Romeo was of course, more solid. It was his house, his pasture, and his momma. He was obviously pretty happy to have me back, giving at all three gaits. We got in about a 45 minute work-out, full of all kinds of work. I focused on basics, since I wasn't sure how much ride he'd had while I was gone. I think he was happy to have me again as a partner rather than a boss or trainer.

Back in Texas

I arrived in Houston around 11:30pm Friday night. Safe, but exhausted. Parked my little bottom at a LaQuinta Inn south of the city, for the night, a little before 1am. There was no way in this life I was going to drive the extra few hours to the house, not without fear of a huge "fall asleep at the wheel" accident. The hotel was one I'd been at before, and I was a bit disappointed in the evening check-in attendant. Her attitude suggested I had ruined her peaceful night, and I wasn't in the mood to play. I've commented as such to the hotel manager and in a random survey. Hoping there will be resolution in the future with a better attitude when I arrive.

Arrived at home Saturday morning well-rested. Les came over, we fixed some fence wire that was grounded. Happy to have hot fence, we went to the vet to pick up the little furries. All were glad to see their Momma, well fed, well loved, and tired. Brought them home, a little play time, then off to their puppy crates so Momma could go get the ponies.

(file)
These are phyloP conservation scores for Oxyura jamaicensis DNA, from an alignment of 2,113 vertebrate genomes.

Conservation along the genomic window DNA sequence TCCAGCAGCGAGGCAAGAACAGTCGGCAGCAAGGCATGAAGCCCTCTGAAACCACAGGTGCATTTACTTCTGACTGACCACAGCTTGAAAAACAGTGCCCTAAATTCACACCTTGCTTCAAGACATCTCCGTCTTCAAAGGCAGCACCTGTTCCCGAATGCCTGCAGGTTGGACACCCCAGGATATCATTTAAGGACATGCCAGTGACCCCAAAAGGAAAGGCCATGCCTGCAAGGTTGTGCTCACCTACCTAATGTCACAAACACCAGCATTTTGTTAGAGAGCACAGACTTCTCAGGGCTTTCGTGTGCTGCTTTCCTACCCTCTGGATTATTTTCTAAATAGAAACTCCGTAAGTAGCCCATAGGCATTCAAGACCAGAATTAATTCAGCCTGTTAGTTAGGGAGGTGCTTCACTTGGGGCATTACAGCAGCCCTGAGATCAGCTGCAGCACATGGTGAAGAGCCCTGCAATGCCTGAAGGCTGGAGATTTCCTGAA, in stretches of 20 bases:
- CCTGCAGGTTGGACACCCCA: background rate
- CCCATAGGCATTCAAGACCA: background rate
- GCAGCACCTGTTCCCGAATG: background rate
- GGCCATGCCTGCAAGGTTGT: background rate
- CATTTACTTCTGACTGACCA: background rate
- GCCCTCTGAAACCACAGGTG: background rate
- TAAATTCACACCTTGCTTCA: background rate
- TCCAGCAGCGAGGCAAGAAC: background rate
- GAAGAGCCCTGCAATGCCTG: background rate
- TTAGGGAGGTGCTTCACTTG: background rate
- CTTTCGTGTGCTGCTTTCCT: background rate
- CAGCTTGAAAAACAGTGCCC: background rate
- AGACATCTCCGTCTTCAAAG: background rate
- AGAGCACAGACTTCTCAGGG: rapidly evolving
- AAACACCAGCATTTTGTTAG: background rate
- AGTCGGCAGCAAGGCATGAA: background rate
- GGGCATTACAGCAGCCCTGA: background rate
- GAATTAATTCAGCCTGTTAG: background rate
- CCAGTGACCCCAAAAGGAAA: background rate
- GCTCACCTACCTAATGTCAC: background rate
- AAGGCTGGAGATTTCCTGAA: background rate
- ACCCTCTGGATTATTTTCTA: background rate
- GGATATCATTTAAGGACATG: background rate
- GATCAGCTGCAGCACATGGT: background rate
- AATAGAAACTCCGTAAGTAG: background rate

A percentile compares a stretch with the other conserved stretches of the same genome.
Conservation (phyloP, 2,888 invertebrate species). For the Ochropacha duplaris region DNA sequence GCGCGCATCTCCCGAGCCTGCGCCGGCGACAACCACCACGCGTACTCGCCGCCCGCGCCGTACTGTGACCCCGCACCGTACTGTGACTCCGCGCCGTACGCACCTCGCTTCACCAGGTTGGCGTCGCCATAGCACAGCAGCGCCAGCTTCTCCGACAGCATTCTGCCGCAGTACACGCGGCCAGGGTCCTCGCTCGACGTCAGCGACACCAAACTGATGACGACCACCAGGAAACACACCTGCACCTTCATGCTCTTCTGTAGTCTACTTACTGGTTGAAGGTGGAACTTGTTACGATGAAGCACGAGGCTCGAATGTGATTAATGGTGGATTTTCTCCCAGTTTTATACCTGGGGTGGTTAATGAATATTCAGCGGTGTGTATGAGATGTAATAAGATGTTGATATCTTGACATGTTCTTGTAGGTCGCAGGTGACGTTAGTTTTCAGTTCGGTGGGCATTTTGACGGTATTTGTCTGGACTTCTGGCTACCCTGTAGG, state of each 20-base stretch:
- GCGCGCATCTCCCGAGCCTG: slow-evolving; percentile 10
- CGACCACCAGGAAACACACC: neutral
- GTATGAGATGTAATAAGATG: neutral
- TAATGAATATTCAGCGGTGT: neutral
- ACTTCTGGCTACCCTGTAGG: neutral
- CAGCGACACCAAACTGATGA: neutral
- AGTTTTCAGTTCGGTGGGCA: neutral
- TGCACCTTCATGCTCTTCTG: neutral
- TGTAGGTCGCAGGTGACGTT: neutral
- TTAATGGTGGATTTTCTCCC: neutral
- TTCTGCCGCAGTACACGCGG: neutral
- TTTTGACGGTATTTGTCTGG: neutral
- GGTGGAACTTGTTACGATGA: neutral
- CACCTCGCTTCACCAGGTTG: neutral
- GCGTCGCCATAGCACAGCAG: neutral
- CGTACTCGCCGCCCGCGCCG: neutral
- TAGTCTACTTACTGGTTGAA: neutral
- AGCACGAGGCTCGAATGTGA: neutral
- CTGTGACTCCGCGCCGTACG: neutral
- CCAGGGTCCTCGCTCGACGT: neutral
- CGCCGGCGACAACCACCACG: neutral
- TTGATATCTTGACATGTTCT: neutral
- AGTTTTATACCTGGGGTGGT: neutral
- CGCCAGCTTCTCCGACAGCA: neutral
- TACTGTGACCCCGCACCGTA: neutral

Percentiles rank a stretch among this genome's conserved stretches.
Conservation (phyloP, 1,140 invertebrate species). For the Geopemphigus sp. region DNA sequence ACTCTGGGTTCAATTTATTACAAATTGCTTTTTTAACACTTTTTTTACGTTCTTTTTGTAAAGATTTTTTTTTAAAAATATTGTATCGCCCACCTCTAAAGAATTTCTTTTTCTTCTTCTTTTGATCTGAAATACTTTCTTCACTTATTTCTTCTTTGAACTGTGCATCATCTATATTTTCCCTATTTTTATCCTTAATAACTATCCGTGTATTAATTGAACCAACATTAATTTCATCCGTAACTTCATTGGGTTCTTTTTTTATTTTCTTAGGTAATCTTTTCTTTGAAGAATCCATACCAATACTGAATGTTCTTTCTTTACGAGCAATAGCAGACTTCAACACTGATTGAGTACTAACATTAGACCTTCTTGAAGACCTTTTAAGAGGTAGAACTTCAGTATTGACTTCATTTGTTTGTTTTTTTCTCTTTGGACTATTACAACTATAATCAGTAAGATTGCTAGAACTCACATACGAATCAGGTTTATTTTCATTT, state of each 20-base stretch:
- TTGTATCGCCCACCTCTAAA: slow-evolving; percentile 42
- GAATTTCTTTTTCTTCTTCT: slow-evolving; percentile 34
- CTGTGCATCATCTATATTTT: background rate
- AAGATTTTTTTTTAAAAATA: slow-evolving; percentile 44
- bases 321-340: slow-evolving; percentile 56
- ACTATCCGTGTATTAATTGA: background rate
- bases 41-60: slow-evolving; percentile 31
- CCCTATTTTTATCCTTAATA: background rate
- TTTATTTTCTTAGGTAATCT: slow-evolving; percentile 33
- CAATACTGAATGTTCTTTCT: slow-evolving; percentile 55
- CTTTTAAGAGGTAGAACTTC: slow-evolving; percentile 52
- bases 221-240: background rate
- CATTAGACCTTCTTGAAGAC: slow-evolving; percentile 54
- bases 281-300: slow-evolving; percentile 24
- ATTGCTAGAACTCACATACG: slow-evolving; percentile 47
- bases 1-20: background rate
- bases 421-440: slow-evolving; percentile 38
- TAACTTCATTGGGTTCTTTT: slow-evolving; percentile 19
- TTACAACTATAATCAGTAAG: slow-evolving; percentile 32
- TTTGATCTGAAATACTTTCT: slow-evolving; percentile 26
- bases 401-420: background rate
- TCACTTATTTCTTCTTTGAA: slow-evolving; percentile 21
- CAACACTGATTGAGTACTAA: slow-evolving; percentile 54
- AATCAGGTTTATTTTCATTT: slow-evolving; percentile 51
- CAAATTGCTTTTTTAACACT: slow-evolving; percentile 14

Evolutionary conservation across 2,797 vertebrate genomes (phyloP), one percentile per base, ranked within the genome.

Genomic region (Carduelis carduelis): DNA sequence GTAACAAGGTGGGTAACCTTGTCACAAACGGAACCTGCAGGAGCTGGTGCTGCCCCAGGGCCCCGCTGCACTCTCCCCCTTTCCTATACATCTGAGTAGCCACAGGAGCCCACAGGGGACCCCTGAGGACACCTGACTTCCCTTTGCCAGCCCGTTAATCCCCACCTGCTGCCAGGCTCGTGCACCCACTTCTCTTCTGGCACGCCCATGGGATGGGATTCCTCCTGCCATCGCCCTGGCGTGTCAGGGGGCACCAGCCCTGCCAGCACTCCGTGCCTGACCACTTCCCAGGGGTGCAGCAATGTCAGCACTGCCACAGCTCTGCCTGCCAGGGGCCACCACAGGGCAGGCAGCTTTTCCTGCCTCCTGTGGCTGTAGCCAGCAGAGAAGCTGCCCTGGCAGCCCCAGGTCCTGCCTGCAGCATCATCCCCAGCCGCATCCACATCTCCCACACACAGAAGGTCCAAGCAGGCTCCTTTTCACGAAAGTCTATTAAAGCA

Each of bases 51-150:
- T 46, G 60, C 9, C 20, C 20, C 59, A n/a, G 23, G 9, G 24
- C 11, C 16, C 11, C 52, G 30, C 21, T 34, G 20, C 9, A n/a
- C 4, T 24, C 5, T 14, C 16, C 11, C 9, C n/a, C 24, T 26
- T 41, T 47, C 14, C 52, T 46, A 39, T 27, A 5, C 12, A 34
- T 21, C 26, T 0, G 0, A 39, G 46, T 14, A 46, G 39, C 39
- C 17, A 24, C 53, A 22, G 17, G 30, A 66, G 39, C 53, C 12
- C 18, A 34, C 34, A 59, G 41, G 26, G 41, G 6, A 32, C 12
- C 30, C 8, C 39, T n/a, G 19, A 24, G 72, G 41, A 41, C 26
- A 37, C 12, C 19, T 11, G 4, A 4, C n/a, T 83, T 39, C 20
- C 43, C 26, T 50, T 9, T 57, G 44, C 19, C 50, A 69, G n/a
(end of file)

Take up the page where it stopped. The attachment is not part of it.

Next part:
Both boys were pretty darn happy to see me. Pretty darn. Ransom nickered his way to the gate, Romeo quick behind him. I got my scratches & nuzzles in, then caught Ransom for a ride.

Rode english in Les' round pen, with a cold front full of thunder & lightening off in the distance headed our way. Got in about 40 minutes of solid walk & trot. I was considering canter when the lightening got closer, and called it a ride.

Things I learned -
*Ransom likes leg - off! He will adjust to my stride on seat alone. Ask for gait, then leave him alone. Don't nag... no reason to. Any added leg pressure in any particular gait means "gimmee more".
*Stop cue still isn't clear in my mind. I feel like I ask, then 6-8 strides later, I get the change.

Weather broke yuckie cold before Romeo got his ride. He was clearly pouting, and angry with me, too.

Got both boys loaded (along with their menagerie of junk), and settled back at home.

A long busy day, but I settled to sleep in a bed full of housepets, with horses in the pasture less than 100ft from my bedroom window.

Friday, December 26, 2008

Holiday Update